I’m incredibly excited to read this blog post from Paul Arney announcing that The Ale Apothecary (his brewery venture that I wrote about in detail here) is now official and brewing beer! (The blog post was published on Wednesday the 22nd and I had posted the announced the first beer on the 15th, after seeing a Facebook post.)
The Ale Apothecary has been approved, licensed, granted, sanctioned, decreed, and authorized to manufacture malt beverages by numerous Big Brothers. If it hadn’t been so difficult and costly, I’d think we were getting away with something. The brewery was fired up for the first time last week and produced wort for yeast propagation…our first fermentations are on track for next week.
The fact that beer will be fully on track this week (to be ready likely by June) is exciting enough, but what’s got me more excited (particularly from a beer geek/homebrewing perspective) is this:
2 Flagship Ales to be in year-round production, targeting June for initial release(s):
SAHALIE. One of the most unique beers in the world. There. I said it.
THE SAHALIEN. The bizarro version of Sahalie, similar in appearance yet very different in flavor.
3 Specialty Ales in limited production, available to our yet-to-be-defined beer club members:
*UNNAMED ALE #1* Blended test batches, aged in a pinot barrel on wild black currants for over a year with wild yeast. Fermented with 11 yeast strains.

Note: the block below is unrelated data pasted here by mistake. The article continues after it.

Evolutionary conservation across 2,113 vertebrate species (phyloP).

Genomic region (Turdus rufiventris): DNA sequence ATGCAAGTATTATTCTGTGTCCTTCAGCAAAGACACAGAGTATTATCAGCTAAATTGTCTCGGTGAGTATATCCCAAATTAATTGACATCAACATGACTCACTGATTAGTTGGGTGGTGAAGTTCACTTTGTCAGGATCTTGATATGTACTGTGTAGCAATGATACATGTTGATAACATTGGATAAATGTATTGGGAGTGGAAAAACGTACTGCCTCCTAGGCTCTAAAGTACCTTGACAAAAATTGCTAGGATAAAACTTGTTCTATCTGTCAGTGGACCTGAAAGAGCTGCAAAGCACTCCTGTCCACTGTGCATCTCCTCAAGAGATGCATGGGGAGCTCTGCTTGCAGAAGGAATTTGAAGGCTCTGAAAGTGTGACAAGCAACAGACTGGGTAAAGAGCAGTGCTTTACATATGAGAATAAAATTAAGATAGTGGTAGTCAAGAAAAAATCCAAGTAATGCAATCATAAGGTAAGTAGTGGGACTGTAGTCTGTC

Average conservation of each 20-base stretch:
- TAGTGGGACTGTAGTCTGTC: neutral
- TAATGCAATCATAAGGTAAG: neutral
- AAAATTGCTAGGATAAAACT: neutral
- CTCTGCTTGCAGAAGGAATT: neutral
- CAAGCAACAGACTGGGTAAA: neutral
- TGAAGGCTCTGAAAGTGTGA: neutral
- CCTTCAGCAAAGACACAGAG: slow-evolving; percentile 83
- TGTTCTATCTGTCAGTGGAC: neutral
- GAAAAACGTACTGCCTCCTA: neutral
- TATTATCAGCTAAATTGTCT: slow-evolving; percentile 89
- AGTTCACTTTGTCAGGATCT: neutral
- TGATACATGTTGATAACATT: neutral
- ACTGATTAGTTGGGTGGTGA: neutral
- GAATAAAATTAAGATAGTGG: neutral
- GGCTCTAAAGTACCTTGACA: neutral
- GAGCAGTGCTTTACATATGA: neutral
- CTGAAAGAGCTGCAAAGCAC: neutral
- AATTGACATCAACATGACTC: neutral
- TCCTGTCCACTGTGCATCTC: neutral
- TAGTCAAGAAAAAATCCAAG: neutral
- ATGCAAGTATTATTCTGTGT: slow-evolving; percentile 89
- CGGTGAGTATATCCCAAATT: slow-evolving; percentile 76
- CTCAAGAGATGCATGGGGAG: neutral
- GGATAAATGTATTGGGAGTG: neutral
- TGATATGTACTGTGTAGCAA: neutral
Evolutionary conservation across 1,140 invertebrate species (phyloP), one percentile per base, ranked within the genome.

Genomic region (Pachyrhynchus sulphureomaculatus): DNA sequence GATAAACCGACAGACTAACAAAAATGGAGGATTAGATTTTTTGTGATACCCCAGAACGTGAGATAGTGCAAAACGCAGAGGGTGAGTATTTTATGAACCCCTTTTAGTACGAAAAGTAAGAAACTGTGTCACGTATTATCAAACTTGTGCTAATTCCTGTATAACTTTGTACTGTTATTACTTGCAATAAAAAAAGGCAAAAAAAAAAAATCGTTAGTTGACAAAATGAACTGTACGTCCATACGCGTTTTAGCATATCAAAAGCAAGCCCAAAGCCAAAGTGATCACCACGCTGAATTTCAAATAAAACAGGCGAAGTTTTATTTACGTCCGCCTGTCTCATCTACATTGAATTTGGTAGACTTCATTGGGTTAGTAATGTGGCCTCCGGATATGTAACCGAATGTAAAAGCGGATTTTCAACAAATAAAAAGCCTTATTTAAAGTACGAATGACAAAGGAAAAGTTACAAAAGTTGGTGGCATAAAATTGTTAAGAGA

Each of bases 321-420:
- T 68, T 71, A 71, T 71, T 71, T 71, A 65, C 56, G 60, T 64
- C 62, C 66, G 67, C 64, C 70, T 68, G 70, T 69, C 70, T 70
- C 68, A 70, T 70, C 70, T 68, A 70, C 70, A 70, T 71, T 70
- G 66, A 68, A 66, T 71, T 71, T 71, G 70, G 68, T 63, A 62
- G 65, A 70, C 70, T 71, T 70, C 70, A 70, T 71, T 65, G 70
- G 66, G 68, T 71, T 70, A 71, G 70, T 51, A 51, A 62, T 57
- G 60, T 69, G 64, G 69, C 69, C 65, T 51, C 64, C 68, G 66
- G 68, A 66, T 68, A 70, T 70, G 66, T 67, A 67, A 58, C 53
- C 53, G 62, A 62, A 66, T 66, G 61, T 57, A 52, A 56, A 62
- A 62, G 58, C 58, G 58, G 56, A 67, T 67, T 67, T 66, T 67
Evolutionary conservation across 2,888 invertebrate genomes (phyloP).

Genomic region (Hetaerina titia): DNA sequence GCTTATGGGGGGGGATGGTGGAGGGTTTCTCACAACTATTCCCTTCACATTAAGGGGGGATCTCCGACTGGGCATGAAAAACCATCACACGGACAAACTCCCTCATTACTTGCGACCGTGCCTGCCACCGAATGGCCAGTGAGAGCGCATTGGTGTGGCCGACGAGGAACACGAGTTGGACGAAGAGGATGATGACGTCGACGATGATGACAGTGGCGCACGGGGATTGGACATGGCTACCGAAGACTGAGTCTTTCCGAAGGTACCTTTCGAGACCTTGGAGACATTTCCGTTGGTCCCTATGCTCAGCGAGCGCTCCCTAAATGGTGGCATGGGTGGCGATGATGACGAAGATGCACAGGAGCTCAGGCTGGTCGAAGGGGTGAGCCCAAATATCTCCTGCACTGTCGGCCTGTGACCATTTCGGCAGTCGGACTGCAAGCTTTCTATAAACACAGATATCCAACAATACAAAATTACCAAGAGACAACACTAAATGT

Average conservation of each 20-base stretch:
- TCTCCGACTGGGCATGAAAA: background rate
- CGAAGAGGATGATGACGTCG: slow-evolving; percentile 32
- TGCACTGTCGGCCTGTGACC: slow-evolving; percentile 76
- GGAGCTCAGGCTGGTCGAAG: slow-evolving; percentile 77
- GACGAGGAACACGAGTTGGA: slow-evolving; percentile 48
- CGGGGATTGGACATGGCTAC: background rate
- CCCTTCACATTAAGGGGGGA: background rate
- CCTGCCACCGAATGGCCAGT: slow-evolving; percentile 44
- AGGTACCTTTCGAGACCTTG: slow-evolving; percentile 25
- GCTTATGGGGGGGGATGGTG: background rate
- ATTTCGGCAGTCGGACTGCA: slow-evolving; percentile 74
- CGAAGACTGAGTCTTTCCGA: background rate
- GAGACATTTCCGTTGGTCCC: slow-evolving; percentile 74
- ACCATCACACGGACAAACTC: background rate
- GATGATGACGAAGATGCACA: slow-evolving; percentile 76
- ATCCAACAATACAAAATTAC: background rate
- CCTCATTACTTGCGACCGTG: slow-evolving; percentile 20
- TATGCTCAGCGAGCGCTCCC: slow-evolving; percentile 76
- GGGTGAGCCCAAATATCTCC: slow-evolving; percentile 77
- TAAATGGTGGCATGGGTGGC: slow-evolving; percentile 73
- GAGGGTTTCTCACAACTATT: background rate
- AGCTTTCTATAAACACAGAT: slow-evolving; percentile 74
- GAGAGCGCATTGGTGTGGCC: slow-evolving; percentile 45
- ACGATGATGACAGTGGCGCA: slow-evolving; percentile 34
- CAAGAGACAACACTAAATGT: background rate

*UNNAMED ALE #2* Unhopped crystal malt ale aged in brandy barrels for over a year with wild yeast. Fermented with 5 yeast strains.
*SAHATI* Inspired from the ancient Finnish ale, we will cut down an 85 foot tall spruce tree and turn the trunk into a traditional mash tun. The boughs will be used as the mash filter, and the fresh tips for aroma.
Other specialty ales may be produced, but dependent upon brewery capacity and consumer consumption.
(Emphasis mine.) All of those beers are interesting (particularly the unhopped wild yeast #2) but the Sahati? I’m familiar with the practice of using boughs as filters (from various evergreens and juniper) as well as tips for aroma (used much like hops), but using the trunk itself as mash tun? That hadn’t occurred to me but how could you not get excited by something like that?
(And yes, that’s some Apocalypse Beer thinking, right there, as well.)
There is also mention of a beer club that, while details are forthcoming, sounds a bit like a wine club in that you’ll get first crack at upcoming beers at discount prices, probably limited to 3 bottles per quarter. Which seems like a good idea for a specialized selection of limited run beers.
Other details on the upcoming beer and release plans are also mulled upon, it’s worth the read. And, if you haven’t been reading Arney’s blog until now, bookmark it and read all the past entries; The Ale Apothecary may well be the most interesting brewery to come around in a long time.